A Parade of Officers Testify Using Hearsay Evidence

By Galen Yun

Mr. Willie Flanigan’s case resumed today with the prosecution’s case. The judge allowed police officers to use hearsay evidence over multiple objections by the defense, though not to establish factual elements of the case. The jury will only be able to use the hearsay evidence to understand why the testifying officers acted the way they did after communicating with other officers.

The Deputy District Attorney Asha Jameson began the day with the witness whose stolen car hit Officer Elia Lewin-Tankel in October 2017. The witness testified that her car was missing from where it was parked the day before the collision.

Next on the stand was a witness who saw the stolen car drive past their house and park quickly across from the house. The witness stated that the driver got out, removed the front license plate, then fled the scene on foot.

The witness never saw the victim’s face but testified that he recognized the witness from behind during a “cold show”. The witness asserted that his ability to recognize people so well was due to his many years in the restaurant business.

Ms. Jameson then called SFPD Officer Anthony Scafani, a plainclothes officer assigned to the Narcotics team. Hearing over the radio that the suspect’s name may have been “Marquis” or “Marquez,” Officer Scafani testified that he found a mugshot associated with an alias belonging to Mr. Flanigan, after searching the term “Marq” in an SFPD mugshot database.

He then circulated the picture to other officers searching for the subject who hit Officer Lewin-Tankel.

Officer David Goff testified that during the incident on October 18, 2017, he heard on his radio broadcast that there was an “officer down” on the street of Turk and Franklin. He claims he was told the defendant was driving a stolen Gold Lexus SUV, had possession of a firearm and wearing an orange vest heading towards Golden Gate Park.

As officer Goff headed to his car, he decided to take an unmarked vehicle so that he would be able to blend in with the public and to not be noticed by the defendant. Once he gets to the Golden Gate Park, he finds that the Gold Lexus SUV was located near the park with no suspect in the vehicle.

He noticed a white male near the steps with an orange vest along with a white female. Officer Goff testified that he went up and asked them if they had seen a black male pass through the park wearing an orange vest. Initially, they had told him that they did not see any black male.

After hearing sirens approaching the area, Goff then states that he overheard the white male saying, “I wonder why the black guy gave me this vest”. He then asked the white male how he obtained the orange vest and about the possible suspect’s description.

Officer Goff then showed the witness two of the mugshots obtained by Officer Scafani. The witness identified Mr. Flanigan as the subject.

Defense counsel Alex Lilien frequently raised hearsay objections to Officer Goff’s answers about information given to him by the white male. The orange vest was used for the prosecution’s evidence which was taken from the white male and not the suspect they were looking for.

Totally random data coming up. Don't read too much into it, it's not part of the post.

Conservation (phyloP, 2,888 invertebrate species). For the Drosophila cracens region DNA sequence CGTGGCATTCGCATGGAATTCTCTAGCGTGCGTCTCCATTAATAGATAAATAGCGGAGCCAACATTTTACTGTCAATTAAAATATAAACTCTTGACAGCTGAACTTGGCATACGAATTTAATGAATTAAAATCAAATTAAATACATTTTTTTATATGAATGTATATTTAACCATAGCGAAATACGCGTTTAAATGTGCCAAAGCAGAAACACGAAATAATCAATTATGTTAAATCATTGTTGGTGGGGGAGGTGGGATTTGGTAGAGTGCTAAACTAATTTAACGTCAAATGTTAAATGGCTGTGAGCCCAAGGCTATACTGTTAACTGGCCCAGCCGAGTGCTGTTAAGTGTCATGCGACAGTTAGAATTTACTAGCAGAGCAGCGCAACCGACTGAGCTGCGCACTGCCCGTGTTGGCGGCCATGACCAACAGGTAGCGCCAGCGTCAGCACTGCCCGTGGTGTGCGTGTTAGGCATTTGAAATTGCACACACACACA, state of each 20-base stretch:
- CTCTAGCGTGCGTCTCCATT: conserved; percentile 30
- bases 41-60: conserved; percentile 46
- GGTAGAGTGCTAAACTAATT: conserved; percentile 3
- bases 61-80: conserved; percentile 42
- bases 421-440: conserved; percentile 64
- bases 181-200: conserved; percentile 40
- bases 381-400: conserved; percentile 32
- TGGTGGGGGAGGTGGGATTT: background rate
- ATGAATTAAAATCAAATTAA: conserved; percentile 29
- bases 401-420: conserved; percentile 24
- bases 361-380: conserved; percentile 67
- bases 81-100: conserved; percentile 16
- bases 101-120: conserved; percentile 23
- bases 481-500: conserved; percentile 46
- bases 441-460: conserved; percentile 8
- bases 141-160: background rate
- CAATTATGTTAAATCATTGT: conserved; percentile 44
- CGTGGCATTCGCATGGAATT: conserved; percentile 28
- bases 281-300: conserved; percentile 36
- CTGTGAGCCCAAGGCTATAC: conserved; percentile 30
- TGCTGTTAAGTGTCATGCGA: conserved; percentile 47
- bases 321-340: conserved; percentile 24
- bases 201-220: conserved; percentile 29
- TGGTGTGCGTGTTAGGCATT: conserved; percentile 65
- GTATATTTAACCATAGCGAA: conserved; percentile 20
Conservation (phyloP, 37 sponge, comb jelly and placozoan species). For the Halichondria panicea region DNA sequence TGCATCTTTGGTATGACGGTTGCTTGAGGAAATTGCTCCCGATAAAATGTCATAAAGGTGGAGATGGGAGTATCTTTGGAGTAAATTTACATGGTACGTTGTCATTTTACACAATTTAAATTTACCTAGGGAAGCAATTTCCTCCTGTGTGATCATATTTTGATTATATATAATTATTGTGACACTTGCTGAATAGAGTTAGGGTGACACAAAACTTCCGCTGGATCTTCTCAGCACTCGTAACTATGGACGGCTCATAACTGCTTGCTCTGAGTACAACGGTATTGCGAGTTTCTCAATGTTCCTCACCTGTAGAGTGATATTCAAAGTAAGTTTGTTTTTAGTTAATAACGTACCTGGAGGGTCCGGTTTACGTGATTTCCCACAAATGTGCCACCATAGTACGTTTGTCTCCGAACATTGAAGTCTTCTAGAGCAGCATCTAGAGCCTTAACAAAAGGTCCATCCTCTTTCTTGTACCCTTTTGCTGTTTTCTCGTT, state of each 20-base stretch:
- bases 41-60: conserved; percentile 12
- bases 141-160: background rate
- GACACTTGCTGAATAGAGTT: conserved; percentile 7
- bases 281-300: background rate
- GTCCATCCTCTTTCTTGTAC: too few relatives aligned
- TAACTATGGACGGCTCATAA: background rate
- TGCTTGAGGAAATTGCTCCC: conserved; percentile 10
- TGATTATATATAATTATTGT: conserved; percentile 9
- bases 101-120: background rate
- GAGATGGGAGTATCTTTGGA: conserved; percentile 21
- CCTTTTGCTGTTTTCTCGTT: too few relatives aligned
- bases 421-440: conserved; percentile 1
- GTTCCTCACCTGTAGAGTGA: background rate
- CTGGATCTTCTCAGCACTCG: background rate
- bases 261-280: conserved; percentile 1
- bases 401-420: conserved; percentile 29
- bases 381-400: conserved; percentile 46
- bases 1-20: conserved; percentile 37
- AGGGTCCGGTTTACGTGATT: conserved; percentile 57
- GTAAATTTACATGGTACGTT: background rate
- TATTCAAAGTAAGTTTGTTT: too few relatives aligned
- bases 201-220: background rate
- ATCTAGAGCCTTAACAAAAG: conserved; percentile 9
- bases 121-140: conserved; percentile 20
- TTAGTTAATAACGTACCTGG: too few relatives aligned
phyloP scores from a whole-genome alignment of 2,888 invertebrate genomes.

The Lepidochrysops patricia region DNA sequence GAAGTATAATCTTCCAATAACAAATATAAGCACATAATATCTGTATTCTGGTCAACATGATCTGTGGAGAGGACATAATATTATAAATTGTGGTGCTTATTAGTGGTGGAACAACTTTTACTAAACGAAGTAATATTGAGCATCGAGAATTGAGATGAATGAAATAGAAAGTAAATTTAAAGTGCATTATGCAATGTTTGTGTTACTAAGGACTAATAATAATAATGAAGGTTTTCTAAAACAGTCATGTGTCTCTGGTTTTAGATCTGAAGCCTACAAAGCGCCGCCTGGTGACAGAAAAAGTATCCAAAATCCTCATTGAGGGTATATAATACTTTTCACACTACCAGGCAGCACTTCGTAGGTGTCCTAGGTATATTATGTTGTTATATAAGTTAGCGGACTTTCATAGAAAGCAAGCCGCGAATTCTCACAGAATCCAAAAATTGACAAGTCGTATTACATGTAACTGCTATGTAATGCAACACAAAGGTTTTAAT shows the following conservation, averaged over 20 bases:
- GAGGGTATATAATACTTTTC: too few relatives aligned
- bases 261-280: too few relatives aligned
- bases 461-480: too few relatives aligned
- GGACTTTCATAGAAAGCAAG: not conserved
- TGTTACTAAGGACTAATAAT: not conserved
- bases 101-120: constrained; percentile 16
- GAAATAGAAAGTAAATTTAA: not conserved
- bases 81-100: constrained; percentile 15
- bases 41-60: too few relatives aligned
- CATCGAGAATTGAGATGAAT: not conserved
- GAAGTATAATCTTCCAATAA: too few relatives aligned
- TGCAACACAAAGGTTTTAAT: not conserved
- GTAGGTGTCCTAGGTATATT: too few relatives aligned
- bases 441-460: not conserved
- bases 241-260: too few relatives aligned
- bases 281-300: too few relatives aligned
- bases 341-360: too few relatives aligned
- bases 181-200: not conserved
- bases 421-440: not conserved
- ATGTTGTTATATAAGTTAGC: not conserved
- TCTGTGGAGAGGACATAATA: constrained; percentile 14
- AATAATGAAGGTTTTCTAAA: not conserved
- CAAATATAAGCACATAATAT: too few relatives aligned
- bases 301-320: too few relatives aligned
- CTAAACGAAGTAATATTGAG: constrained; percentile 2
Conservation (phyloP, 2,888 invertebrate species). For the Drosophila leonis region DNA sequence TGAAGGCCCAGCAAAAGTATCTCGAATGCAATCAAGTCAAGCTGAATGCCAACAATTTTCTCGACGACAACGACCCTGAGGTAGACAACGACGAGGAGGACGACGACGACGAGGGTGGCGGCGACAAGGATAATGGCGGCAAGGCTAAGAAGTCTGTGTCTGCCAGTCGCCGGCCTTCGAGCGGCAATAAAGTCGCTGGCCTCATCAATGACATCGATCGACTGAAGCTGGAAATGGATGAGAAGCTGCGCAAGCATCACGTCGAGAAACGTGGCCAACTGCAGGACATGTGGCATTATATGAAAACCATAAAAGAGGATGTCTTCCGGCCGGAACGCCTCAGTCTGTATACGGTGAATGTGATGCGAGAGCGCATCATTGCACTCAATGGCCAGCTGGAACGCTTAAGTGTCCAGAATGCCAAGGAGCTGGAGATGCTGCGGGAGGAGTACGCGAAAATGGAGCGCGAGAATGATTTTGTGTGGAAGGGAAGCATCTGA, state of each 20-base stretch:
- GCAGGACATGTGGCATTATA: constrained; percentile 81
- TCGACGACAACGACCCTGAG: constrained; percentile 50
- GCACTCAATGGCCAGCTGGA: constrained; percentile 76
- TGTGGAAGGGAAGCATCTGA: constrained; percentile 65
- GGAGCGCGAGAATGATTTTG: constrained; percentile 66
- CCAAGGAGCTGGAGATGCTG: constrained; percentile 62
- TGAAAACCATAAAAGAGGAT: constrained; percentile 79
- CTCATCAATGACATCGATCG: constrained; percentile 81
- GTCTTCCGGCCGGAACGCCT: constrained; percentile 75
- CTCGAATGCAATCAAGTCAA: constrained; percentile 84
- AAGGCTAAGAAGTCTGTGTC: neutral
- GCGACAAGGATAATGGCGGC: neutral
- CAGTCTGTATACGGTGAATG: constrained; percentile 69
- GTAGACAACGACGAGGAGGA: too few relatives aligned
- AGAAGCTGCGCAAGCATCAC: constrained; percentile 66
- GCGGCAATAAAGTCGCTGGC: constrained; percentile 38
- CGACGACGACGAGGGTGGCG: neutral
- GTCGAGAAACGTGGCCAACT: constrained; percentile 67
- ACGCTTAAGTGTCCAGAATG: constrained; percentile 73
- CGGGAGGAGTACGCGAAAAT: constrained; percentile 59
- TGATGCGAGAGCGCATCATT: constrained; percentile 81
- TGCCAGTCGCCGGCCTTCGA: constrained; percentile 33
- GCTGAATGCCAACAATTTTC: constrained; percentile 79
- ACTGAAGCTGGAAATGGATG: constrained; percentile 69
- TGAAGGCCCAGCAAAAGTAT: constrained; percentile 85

The next witness that Ms. Jameson called to testify was Officer McEachern. On the day of the incident, this peace officer was contacted on his cellphone from Sgt. Ryan to assist with finding a suspect with possession of a firearm and stolen Lexus SUV.

He stated a “confidential informant” told Sgt. Ryan about the information. It seemed Officer McEachern was minimally involved with the incident given the fact that he never observed the Lexus SUV and never pursued it.

In fact, Sgt. Ryan never even informed him of the name of the suspect they were searching. He was at the scene where Sgt. Elia Lewin-Tankel was injured in that unfortunate collision with the defendant in the SUV. At the end of the day, Officer McEachern wrote the main report of the case incident.

Ms. Jameson sought to enter graphic pictures of Officer Lewin-Tankel’s ICU care into evidence. Outside of the jury’s presence, the judge heard objections raised by Mr. Lilien that the photos may have been prejudicial, potentially biasing the jury.

The judge held that the photos had probative value, helping the jury determine whether Officer Lewin-Tankel’s injuries rose to the level of great bodily injury.

After cross-examination, a juror asked about how an officer is selected to write the main report. Officer McEachern answer was ironic, stating that ideally, it is the officer who was more involved with a given incident.

One would argue that he was not as involved as the other police officers such as Sgt. Goff. Officer McEachern happened to just witness Elia Lewin-Tankel on the ground injured.

Mr. Lilian also questioned the existence and credibility of the criminal informant. Officer McEachern has neither met nor spoken with the informant and testified that he was not sure if the informant existed at all.


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About The Author

David Greenwald is the founder, editor, and executive director of the Davis Vanguard. He founded the Vanguard in 2006. David Greenwald moved to Davis in 1996 to attend Graduate School at UC Davis in Political Science. He lives in South Davis with his wife Cecilia Escamilla Greenwald and three children.

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